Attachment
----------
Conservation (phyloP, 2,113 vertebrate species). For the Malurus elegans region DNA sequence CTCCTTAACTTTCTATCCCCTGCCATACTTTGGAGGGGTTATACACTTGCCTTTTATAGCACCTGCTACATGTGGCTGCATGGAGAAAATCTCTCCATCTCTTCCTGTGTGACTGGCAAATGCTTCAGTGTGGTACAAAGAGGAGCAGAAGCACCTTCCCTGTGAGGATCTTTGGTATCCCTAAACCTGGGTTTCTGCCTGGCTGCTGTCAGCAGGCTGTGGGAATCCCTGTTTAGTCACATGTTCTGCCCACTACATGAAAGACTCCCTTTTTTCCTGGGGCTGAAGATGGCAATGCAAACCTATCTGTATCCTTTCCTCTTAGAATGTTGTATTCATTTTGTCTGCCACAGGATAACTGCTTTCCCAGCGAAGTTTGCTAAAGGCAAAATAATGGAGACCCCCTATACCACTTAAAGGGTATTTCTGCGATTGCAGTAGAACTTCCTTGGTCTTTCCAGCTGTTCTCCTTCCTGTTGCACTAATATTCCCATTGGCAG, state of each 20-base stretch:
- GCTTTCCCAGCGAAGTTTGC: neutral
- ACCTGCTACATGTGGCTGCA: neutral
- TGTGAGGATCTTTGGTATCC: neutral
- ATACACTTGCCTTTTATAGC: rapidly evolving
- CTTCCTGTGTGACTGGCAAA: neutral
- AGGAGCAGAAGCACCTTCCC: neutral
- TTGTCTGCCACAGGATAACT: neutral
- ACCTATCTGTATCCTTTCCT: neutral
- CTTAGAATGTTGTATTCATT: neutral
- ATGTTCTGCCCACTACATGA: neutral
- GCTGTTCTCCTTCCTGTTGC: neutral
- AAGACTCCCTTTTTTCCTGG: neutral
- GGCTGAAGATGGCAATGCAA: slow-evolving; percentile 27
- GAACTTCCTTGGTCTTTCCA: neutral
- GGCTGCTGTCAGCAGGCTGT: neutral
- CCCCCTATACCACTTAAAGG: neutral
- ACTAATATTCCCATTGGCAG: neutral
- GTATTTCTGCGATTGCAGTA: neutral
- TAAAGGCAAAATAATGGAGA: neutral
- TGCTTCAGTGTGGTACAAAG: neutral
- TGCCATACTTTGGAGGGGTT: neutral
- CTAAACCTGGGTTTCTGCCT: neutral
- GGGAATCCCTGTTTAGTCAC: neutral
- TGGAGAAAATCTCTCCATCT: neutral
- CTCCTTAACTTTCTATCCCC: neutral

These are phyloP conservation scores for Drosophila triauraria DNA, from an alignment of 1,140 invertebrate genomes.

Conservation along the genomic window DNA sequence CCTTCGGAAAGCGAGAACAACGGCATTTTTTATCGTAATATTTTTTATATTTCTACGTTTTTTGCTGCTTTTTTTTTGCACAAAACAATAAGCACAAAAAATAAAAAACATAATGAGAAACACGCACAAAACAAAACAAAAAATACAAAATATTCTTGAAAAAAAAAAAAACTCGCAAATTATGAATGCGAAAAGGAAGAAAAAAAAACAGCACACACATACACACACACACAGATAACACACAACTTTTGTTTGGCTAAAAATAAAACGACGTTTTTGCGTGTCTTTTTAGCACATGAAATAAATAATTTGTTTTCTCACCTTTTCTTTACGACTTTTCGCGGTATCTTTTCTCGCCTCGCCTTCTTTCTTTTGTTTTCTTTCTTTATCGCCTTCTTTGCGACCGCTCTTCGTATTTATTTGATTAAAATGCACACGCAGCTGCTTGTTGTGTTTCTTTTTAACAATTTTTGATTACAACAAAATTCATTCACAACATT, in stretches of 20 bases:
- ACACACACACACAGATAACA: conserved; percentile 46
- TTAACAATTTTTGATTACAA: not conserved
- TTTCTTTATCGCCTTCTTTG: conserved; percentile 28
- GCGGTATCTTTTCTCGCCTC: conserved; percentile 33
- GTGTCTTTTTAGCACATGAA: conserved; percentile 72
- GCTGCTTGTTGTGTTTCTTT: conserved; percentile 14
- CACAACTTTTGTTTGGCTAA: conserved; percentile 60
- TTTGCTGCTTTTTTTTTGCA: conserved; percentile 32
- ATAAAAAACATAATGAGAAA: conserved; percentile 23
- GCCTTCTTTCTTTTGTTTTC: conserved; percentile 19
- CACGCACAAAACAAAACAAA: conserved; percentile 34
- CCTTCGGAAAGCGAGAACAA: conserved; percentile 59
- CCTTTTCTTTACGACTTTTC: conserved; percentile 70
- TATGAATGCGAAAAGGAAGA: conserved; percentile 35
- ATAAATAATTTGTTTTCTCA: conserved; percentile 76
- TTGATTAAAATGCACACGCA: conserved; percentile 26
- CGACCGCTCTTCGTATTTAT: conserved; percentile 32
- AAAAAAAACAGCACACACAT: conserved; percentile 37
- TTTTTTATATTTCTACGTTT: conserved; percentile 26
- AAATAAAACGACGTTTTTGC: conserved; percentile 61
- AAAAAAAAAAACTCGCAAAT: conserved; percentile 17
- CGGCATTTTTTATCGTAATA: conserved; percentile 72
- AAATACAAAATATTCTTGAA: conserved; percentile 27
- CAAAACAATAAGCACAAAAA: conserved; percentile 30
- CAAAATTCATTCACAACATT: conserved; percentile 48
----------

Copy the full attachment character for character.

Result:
Conservation (phyloP, 2,113 vertebrate species). For the Malurus elegans region DNA sequence CTCCTTAACTTTCTATCCCCTGCCATACTTTGGAGGGGTTATACACTTGCCTTTTATAGCACCTGCTACATGTGGCTGCATGGAGAAAATCTCTCCATCTCTTCCTGTGTGACTGGCAAATGCTTCAGTGTGGTACAAAGAGGAGCAGAAGCACCTTCCCTGTGAGGATCTTTGGTATCCCTAAACCTGGGTTTCTGCCTGGCTGCTGTCAGCAGGCTGTGGGAATCCCTGTTTAGTCACATGTTCTGCCCACTACATGAAAGACTCCCTTTTTTCCTGGGGCTGAAGATGGCAATGCAAACCTATCTGTATCCTTTCCTCTTAGAATGTTGTATTCATTTTGTCTGCCACAGGATAACTGCTTTCCCAGCGAAGTTTGCTAAAGGCAAAATAATGGAGACCCCCTATACCACTTAAAGGGTATTTCTGCGATTGCAGTAGAACTTCCTTGGTCTTTCCAGCTGTTCTCCTTCCTGTTGCACTAATATTCCCATTGGCAG, state of each 20-base stretch:
- GCTTTCCCAGCGAAGTTTGC: neutral
- ACCTGCTACATGTGGCTGCA: neutral
- TGTGAGGATCTTTGGTATCC: neutral
- ATACACTTGCCTTTTATAGC: rapidly evolving
- CTTCCTGTGTGACTGGCAAA: neutral
- AGGAGCAGAAGCACCTTCCC: neutral
- TTGTCTGCCACAGGATAACT: neutral
- ACCTATCTGTATCCTTTCCT: neutral
- CTTAGAATGTTGTATTCATT: neutral
- ATGTTCTGCCCACTACATGA: neutral
- GCTGTTCTCCTTCCTGTTGC: neutral
- AAGACTCCCTTTTTTCCTGG: neutral
- GGCTGAAGATGGCAATGCAA: slow-evolving; percentile 27
- GAACTTCCTTGGTCTTTCCA: neutral
- GGCTGCTGTCAGCAGGCTGT: neutral
- CCCCCTATACCACTTAAAGG: neutral
- ACTAATATTCCCATTGGCAG: neutral
- GTATTTCTGCGATTGCAGTA: neutral
- TAAAGGCAAAATAATGGAGA: neutral
- TGCTTCAGTGTGGTACAAAG: neutral
- TGCCATACTTTGGAGGGGTT: neutral
- CTAAACCTGGGTTTCTGCCT: neutral
- GGGAATCCCTGTTTAGTCAC: neutral
- TGGAGAAAATCTCTCCATCT: neutral
- CTCCTTAACTTTCTATCCCC: neutral

These are phyloP conservation scores for Drosophila triauraria DNA, from an alignment of 1,140 invertebrate genomes.

Conservation along the genomic window DNA sequence CCTTCGGAAAGCGAGAACAACGGCATTTTTTATCGTAATATTTTTTATATTTCTACGTTTTTTGCTGCTTTTTTTTTGCACAAAACAATAAGCACAAAAAATAAAAAACATAATGAGAAACACGCACAAAACAAAACAAAAAATACAAAATATTCTTGAAAAAAAAAAAAACTCGCAAATTATGAATGCGAAAAGGAAGAAAAAAAAACAGCACACACATACACACACACACAGATAACACACAACTTTTGTTTGGCTAAAAATAAAACGACGTTTTTGCGTGTCTTTTTAGCACATGAAATAAATAATTTGTTTTCTCACCTTTTCTTTACGACTTTTCGCGGTATCTTTTCTCGCCTCGCCTTCTTTCTTTTGTTTTCTTTCTTTATCGCCTTCTTTGCGACCGCTCTTCGTATTTATTTGATTAAAATGCACACGCAGCTGCTTGTTGTGTTTCTTTTTAACAATTTTTGATTACAACAAAATTCATTCACAACATT, in stretches of 20 bases:
- ACACACACACACAGATAACA: conserved; percentile 46
- TTAACAATTTTTGATTACAA: not conserved
- TTTCTTTATCGCCTTCTTTG: conserved; percentile 28
- GCGGTATCTTTTCTCGCCTC: conserved; percentile 33
- GTGTCTTTTTAGCACATGAA: conserved; percentile 72
- GCTGCTTGTTGTGTTTCTTT: conserved; percentile 14
- CACAACTTTTGTTTGGCTAA: conserved; percentile 60
- TTTGCTGCTTTTTTTTTGCA: conserved; percentile 32
- ATAAAAAACATAATGAGAAA: conserved; percentile 23
- GCCTTCTTTCTTTTGTTTTC: conserved; percentile 19
- CACGCACAAAACAAAACAAA: conserved; percentile 34
- CCTTCGGAAAGCGAGAACAA: conserved; percentile 59
- CCTTTTCTTTACGACTTTTC: conserved; percentile 70
- TATGAATGCGAAAAGGAAGA: conserved; percentile 35
- ATAAATAATTTGTTTTCTCA: conserved; percentile 76
- TTGATTAAAATGCACACGCA: conserved; percentile 26
- CGACCGCTCTTCGTATTTAT: conserved; percentile 32
- AAAAAAAACAGCACACACAT: conserved; percentile 37
- TTTTTTATATTTCTACGTTT: conserved; percentile 26
- AAATAAAACGACGTTTTTGC: conserved; percentile 61
- AAAAAAAAAAACTCGCAAAT: conserved; percentile 17
- CGGCATTTTTTATCGTAATA: conserved; percentile 72
- AAATACAAAATATTCTTGAA: conserved; percentile 27
- CAAAACAATAAGCACAAAAA: conserved; percentile 30
- CAAAATTCATTCACAACATT: conserved; percentile 48